198 Gambia

Three equal horizontal bands of red (top), blue with white edges, and green. Red stands for the sun and the savannah, blue represents the Gambia River, and green symbolizes forests and agriculture. The white stripes denote unity and peace.

Flag courtesy of the CIA World Factbook

Map courtesy of the CIA World Factbook

Google Earth

Senegambian stone circles (megaliths) which run from Senegal through the Gambia and are described by UNESCO as “the largest concentration of stone circles seen anywhere in the world”.

Photo courtesy of Wikipedia

Gambia is a member of ICAO.
Last updated on April 20, 2024


According to Britannica, the Gambia is a multiparty republic. Under the constitution that was ratified 1996 and went into effect in 1997, the president, who is the head of state and government, is elected by universal suffrage to a five-year term. The president appoints the vice president and cabinet members. Legislative power is held by the National Assembly, comprising 53 members who serve five-year terms. The majority of members are elected, while five are appointed by the president.

The Gambia is organized into Local Government Areas (LGA), each of which either is coterminous with a long-standing administrative unit known as a division or corresponds with roughly half of a division. The city of Banjul and the Kanifing Municipality each form a separate LGA. Most decision making is done at the village level by traditional leaders and councils of elders. Only serious or contentious matters are referred to district or government bodies.

An independent judiciary is guaranteed under the constitution. The highest judicial body is the Supreme Court. Other venues include the Court of Appeal, the High Court, and the Special Criminal Court, and there are Magistrate Courts and tribunals at lower levels. The Gambia’s judicial system also provides for the implementation of Sharīʿah (Islamic law) in the venue known as the Cadi Court; this court can be used by the Muslim community to resolve such issues as marriage, divorce, and matters affecting dependents.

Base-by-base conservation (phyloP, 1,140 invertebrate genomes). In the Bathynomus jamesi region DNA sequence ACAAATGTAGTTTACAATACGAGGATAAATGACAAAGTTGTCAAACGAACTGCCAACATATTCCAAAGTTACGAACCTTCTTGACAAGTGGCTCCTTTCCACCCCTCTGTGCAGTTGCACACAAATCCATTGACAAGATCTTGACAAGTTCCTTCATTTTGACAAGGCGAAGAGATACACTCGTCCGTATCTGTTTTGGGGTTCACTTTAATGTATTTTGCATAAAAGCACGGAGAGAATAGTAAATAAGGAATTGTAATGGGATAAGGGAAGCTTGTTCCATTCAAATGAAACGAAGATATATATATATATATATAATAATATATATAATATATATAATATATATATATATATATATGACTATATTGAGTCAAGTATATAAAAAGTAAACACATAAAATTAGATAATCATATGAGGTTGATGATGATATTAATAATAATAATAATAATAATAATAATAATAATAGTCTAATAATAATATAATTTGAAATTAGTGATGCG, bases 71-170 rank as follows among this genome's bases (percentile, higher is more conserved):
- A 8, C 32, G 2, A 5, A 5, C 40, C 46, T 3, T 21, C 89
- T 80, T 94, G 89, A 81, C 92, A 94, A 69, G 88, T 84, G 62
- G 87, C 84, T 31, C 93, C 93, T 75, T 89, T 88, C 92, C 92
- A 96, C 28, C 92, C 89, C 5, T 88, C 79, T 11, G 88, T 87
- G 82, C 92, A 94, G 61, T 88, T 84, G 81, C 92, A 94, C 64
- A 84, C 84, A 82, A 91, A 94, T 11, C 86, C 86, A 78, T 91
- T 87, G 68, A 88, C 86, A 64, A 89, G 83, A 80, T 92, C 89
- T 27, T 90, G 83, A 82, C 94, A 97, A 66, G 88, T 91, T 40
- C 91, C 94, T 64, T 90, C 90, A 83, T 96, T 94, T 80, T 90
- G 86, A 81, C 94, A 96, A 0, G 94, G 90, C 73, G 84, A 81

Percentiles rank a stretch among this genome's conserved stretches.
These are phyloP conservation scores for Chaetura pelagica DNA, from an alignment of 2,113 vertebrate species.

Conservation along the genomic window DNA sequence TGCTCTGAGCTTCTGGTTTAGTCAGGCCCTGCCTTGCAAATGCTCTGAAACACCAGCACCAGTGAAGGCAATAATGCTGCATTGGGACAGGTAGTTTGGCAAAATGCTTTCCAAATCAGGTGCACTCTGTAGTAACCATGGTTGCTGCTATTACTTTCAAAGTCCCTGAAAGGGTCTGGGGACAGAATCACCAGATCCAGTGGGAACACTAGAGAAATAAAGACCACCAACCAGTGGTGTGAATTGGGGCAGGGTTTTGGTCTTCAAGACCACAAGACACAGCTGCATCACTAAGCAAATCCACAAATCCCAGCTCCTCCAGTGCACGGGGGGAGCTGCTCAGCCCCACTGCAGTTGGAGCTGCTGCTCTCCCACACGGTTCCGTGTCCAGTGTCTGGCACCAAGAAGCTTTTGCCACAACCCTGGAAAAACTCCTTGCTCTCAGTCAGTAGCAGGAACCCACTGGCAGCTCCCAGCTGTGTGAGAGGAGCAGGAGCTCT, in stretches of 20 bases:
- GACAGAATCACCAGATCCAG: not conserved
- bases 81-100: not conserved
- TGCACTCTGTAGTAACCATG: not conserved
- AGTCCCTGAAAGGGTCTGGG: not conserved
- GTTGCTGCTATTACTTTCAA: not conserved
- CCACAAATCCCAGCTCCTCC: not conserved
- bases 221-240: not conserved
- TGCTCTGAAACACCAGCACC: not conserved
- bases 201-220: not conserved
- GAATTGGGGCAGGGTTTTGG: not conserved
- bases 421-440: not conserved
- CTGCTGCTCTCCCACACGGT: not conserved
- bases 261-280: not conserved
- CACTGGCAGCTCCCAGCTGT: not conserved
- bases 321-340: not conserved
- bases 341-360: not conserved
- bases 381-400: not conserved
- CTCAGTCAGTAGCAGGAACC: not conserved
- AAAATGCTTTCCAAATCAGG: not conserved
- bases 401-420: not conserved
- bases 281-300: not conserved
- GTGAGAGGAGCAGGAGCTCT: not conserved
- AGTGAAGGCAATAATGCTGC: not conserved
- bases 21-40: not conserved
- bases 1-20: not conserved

Civil / National Aviation Authority (CAA/NAA)

The Gambia Civil Aviation Authority (GCAA) was established as an autonomous body in July, 1991 (under the Public Enterprise Act of 1989) to give effect to the Chicago Convention. The main functions of the Authority are:

  • Regulating Civil Aviation and the Air Transport Industry in the Gambia,
  • Providing Air Navigation Services and
  • Operating and Managing Banjul International Airport which includes, among others, providing and maintaining required infrastructure and facilities.

The Authority comprises 8 different directorates namely:

  • Departments of Human Resources and Administration;
  • Air Navigation Services;
  • Internal Audit;
  • Flight Safety Standards;
  • Airport Operations;
  • Air Transport and Commerce;
  • Finance, and
  • Engineering & Maintenance

The GCAA is tasked with the collective responsibility of regulating the air transport industry in the Gambia, providing air navigation services as well as operating Banjul International Airport. Each of these directorates, headed by a Director who assists the Office of Director General in the day-to-day administration of the Authority, performs specialized functions geared towards efficiently and effectively performing the Authority’s three broad functions.


SkyVectorGoogle MapsADS-B Exchange

ICAO countries publish an Aeronautical Information Publication (AIP). This document is divided into three parts: General (GEN), En Route (ENR) and Aerodromes (AD). ENR 1.4 details the types of airspace classes they chose to adopt from classes A through G. AIP ASECNA

Drone Regulations

Aviation Law


Advanced Air Mobility (AAM)


Short Essay Questions

Question 1

You have been hired by a Drone Startup Company. Your boss has immediately assigned this job to you.

They need you to prepare a one-page memo detailing the legalities of using a drone to film the megaliths, pictured above.

They need you to mention any national laws and local ordinances.

They specifically want to know what airspace you will be operating in and whether or not you need an airspace authorization.

Does it matter whether or not you are a citizen of the country?

Lastly, there is a bonus for you if, as you scroll through this chapter, you find any typos or broken links!

Question 2

Do you need a certificate to fly UAS?

If so, how do you obtain one?

Are there fees associated with this?

If so, how much?

Question 3

May you operate beyond visual line of sight?

If so, what procedures must you follow?

Question 4

Does the country have UAM/AAM laws? If so, describe, citing the exact law.

Question 5

Are you aware of any new laws or policies not mentioned above? If so, describe, citing the exact law or policy.





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Drones Across the World Copyright © 2023 by Sarah Nilsson is licensed under a Creative Commons Attribution-NonCommercial-NoDerivatives 4.0 International License, except where otherwise noted.

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